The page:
Background music
April 5, 2005 11:56 AM   Subscribe

Retail-or-bar-or-restaurant-mananger-filter: who is the best background music provider (DMX, Muzak, PlayNetwork, etc.) and why?
posted by MattD to Media & Arts (11 answers total)
Oh god I hated sattelite radio when I was a manager! Plays the same loop of songs over and over. We had DMX at the time, and I've never heard anything else. I will say that whatever the restaurant Sea in Williamsburg plays is great and always at the right volume.
posted by scazza at 12:38 PM on April 5, 2005

WE had the same situation and decided on a third option: buy a dvd player and record mp3's to a cd. This way you have upwards of 8 to 10 hours of music. Would you rather have crap that you control or crap that you can't? If you go this route, try downloading torrents.
posted by ashbury at 1:17 PM on April 5, 2005

Note that ashbury's method isn't quite legal, and you may run the risk of ASCAP or BMI breathing down your neck.
posted by zsazsa at 1:30 PM on April 5, 2005

Of course, if you're a cheap-ass, you might find (dunno if it's still true) that most of the muzak broadcasted on satellite isn't encrypted, and therefore legal to receive without a subscription (look up FTA satellite receivers on google, also check out lyngsat and satcodx).

You'll still get to pay money to your local record theives, though. I bet you would be able to get away with it for a small store, though, until you get a warning...
posted by shepd at 1:38 PM on April 5, 2005

The downloading-torrents bit notwithstanding, it's perfectly legal to play whatever music you like, zsazsa, as long as you pay an annual licensing fee to ASCAP and BMI.

That's what we did at the club/restaurant I worked at for many years. The licensing fee was cheaper than the monthly fee for those subscription services anyway.
posted by bcwinters at 1:39 PM on April 5, 2005

I believe the legality of ashbury's method has something to do with the number of speaker-points, oddly.

You might also look at XM, with similar restrictions - as of 15 months ago they had nothing in their user agreement that differentiated between commercial and personal use.
posted by phearlez at 1:40 PM on April 5, 2005

iTunes? Terroni on Queen St. in Toronto serves it via iBook.
posted by joeclark at 3:56 PM on April 5, 2005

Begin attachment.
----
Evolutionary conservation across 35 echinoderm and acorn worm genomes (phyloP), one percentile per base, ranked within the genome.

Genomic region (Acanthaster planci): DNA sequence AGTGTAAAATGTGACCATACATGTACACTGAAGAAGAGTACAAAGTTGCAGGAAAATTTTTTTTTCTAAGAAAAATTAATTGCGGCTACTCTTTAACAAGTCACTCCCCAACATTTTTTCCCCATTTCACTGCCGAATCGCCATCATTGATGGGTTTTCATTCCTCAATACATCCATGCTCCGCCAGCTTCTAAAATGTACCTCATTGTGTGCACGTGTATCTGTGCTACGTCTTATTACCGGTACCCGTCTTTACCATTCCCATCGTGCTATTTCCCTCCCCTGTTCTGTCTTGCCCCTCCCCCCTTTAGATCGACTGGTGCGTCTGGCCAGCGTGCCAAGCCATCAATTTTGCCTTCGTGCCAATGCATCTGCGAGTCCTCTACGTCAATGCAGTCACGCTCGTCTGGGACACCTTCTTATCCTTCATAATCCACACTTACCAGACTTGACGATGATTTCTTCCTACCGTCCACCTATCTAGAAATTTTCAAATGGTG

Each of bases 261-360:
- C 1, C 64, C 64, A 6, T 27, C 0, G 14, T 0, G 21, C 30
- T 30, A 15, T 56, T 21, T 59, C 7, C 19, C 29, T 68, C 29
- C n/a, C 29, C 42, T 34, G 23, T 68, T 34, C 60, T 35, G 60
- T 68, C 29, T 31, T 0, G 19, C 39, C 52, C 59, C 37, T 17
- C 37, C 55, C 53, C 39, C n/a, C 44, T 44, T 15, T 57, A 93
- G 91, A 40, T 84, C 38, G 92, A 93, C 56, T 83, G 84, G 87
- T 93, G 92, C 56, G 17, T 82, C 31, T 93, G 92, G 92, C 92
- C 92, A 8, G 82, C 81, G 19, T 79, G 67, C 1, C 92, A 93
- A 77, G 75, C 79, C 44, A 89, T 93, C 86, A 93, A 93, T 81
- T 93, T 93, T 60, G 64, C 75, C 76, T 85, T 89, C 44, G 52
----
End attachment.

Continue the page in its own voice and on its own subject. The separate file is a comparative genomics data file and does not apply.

here is ASCAP's info about their yearly licensing fee for bars/clubs/restaurants (their "general license"); BMI's license info -- pay the license fees, hook up an ipod and everyone wins: the musicians get paid and you get good music you can change out on your own schedule.
posted by gac at 5:40 PM on April 5, 2005

As to the XM comment above, I would warn you that even the "no commercial" channels have ads for other XM programming occasionally. So it isn't a constant stream of music (although there may be some channels that are this way). The music and variety on XM is great, but I don't think it works too well in a commercial environment.
posted by shinynewnick at 8:37 PM on April 5, 2005

Another vote for ASCAP/BMI license. Have control over the sound of your place. That seems pretty basic, especially given how bad most of those piped feeds are.

I wonder what licensing you would need to play an MP3 stream from iTunes or whatever mp3 streaming client you use. Gah, public music has become so complicated.
posted by squirrel at 10:48 PM on April 5, 2005

haha, just don't skip out on the ASCAP/BMI, this little shithole in the wall bar down the street from me thought they could get by without it, and just got sued for years of backed fees

one restauraunt i used to frequent uses the cable company's digital audio channels, 20+ channels with absolutely no ads or interruptions.
posted by yeahyeahyeahwhoo at 6:31 AM on April 6, 2005

« Older Self-directed hipster literati tourist in San...   |   Info on rear-projection TVs...? Newer »
This thread is closed to new comments.